In November-December 2019, a novel coronavirus called SARS-CoV-2 (the Severe Acute Respiratory Syndrome Coronavirus 2) resulted in the outbreak of COVID-19, a respiratory illness. COVID-19 is a deadly disease caused by a newly discovered coronavirus. It is believed that the coronavirus originated in bats and was transmitted to humans in Wuhan Hubei province, China, in December 2019. However, the World Health Organization only declared it a Global Pandemic in March 2020. Till then, a hundred and eighteen thousand cases were reported in a hundred and fourteen countries, and 4,291 fatalities had already occurred.
Coronavirus is an enveloped positive-sense RNA virus ranging from 60 nm to 140 nm in diameter with spike-like projections on the outer surface, with a crown-like appearance under the electron microscope, which gives it its name.
Transmission of COVID-19 occurs by inhalation or by contact with droplets from an infected person. Symptoms usually include fever followed by cough, breathlessness, sore throat, and fatigue. Sometimes body ache is also noticed in infected people. This disease is occasionally mild in some people, while it progresses to pneumonia, acute respiratory distress syndrome, and multi-organ dysfunction in some older adults. However, many infected people are asymptomatic also.
The impact of the outbreak has been pretty significant on clinical laboratories in the past several months. This has created many issues and challenges for the laboratory diagnosis of acute infections caused by coronavirus.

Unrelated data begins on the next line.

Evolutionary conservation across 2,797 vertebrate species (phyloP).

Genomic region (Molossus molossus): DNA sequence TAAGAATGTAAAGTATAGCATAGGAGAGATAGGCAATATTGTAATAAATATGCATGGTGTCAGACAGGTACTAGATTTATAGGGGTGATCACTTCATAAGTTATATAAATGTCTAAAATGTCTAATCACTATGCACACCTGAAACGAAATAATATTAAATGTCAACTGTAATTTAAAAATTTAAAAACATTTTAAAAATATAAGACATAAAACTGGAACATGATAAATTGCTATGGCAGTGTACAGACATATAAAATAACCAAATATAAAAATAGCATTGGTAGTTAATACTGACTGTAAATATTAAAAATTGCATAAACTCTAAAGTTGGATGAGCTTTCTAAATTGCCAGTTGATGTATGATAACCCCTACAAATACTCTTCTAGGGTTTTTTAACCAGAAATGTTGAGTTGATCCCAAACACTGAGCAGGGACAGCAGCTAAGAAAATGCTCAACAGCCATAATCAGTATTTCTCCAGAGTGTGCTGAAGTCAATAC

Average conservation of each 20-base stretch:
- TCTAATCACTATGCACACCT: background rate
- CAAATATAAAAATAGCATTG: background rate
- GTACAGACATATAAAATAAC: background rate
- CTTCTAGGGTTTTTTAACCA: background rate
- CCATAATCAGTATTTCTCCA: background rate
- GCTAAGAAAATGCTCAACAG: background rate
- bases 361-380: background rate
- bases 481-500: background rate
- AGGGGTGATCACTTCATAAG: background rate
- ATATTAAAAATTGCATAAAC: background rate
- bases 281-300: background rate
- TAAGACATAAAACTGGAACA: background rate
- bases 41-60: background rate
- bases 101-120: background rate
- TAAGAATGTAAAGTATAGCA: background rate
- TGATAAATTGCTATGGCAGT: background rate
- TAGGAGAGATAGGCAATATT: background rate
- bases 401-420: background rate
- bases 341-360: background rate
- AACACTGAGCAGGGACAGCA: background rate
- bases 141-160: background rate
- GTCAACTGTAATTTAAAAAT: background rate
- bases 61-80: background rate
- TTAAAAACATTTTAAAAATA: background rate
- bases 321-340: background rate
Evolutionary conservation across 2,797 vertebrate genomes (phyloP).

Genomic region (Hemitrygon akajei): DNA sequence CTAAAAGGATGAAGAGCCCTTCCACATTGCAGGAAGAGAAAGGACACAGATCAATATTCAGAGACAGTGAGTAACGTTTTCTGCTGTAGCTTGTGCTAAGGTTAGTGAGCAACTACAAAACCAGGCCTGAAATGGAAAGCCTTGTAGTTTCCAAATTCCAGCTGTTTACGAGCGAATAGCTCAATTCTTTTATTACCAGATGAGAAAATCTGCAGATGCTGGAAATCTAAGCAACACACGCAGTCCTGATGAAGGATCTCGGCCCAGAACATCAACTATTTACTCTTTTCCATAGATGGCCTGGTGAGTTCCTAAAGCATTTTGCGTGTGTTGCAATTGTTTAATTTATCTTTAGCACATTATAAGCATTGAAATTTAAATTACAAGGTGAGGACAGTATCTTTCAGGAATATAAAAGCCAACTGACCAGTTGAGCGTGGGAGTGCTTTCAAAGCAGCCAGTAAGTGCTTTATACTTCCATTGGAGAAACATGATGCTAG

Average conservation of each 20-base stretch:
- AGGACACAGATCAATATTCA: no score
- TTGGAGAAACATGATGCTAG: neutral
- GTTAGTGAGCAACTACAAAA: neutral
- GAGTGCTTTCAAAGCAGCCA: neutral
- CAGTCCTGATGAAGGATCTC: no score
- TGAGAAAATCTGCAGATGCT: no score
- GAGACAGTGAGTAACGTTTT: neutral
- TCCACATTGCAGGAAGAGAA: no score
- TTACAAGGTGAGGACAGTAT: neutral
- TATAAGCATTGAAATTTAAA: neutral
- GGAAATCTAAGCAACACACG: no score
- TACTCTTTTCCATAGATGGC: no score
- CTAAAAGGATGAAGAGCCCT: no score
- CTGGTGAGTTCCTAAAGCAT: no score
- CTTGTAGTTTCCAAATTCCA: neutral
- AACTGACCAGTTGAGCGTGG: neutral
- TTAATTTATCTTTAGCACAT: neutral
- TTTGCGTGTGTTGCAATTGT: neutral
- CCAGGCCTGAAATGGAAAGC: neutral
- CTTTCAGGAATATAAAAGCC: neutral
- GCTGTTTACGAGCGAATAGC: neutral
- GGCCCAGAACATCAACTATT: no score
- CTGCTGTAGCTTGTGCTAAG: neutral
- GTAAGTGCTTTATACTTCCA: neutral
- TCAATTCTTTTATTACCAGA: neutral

The patent application US20200340945A1, titled “Electrochemical approach for COVID-19 detection” granted to ‘Nano Hesgarsazan Salamat Aria’ discloses a method for diagnosing COVID -19 infection of a person. According to the patent application, the method includes acquiring a sputum sample from a person, measuring a level of ROS in the sputum sample, and detecting a COVID-19 infection status.
The method of measuring ROS level in the sputum includes a recording of cyclic voltammetry pattern (CV pattern) from sputum (mucus from throat and lungs) and measuring the current peak of the recorded CV pattern. A person is considered infected if his current peaks are more than 230 μA and not infected if the measured peaks are less than 190 μA. If the measured peak is between 190 μA and 230 μA, the person is advised to stay in quarantine for about a week or more, after which the test is repeated.